Unlike, for instance, Formula 1, where virtually all races are run to a similar format – just over 300km on predominantly flat circuits, most of them purpose-built – cycling races take on a variety of forms, from flat to Alpine, from as little as 200km to as much as 3,500km, and always on public roads. Here’s a quick run-down of the different types of race.
Grand Tour: Grand in both the English and French senses of the word, these are the three most prestigious races on the calendar (along with the World Championships) and also, at three weeks each, the longest. The Giro d’Italia (May), Tour de France (July) and Vuelta a España (September) provide the most strenuous possible test of a rider’s stamina and all-round ability. Each contains a challenging mix of flat, mountainous and time trial stages that total in excess of 3,000km.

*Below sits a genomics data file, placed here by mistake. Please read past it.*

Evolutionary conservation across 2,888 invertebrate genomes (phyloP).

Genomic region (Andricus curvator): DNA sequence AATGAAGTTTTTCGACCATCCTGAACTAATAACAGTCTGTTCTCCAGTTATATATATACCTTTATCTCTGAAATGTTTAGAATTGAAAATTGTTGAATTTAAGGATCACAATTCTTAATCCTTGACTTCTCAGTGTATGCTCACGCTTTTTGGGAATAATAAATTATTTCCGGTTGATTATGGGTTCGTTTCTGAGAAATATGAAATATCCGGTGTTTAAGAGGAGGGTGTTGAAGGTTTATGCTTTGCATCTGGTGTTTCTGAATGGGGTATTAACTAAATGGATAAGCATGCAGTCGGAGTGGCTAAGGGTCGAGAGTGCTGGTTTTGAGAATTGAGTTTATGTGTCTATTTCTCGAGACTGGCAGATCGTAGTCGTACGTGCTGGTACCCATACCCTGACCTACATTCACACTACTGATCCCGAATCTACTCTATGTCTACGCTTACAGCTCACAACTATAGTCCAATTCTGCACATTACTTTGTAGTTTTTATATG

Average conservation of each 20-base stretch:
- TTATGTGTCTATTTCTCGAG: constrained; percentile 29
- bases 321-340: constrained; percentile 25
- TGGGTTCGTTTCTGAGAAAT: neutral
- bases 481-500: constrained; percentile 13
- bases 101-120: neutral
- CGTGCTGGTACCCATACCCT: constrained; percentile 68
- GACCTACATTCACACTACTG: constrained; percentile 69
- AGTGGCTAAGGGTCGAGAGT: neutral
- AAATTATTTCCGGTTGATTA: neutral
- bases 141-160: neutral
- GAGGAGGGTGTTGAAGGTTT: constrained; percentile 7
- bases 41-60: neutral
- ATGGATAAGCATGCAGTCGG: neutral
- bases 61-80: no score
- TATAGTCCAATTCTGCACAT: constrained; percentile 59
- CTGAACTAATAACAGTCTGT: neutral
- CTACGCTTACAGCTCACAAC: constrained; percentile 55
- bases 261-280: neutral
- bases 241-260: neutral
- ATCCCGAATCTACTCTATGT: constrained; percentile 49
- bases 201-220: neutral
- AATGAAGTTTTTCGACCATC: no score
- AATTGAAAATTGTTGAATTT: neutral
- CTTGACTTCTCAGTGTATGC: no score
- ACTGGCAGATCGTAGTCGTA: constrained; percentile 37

Stage race: These ‘week-long’ events are typically run over five to nine days, and vary from largely flat affairs which favour sprinters (e.g. Tour Down Under) to mountain-heavy races which are dominated by climbers (e.g. Giro del Trentino), and pretty much every shade in between. 11 of these, along with the three Grand Tours and 14 of the top one-day races, comprise the UCI WorldTour, the premier division of cycling.
One-day race: Often referred to as either Classics or semi-Classics depending on their status, these single-race events are among the most varied and beloved by fans. From the white dirt roads of Strade Bianche to the tooth-rattling cobbles of Paris-Roubaix, and from the climbs of the Ardennes Classics to the sprinter-friendly Paris-Tours, cycling’s top one-day races cover every conceivable terrain and frequently provide some of the best and most competitive racing of the year.
Monuments: The collective name given to five of Europe’s oldest and most prestigious one-day races. In calendar order these are: Milan-San Remo, the Tour of Flanders (Ronde van Vlaanderen), Paris-Roubaix, Liège-Bastonge- Liège and the Giro di Lombardia.
For coverage of all the major races in the cycling calendar, go to the ‘Races’ tab at the top of the page.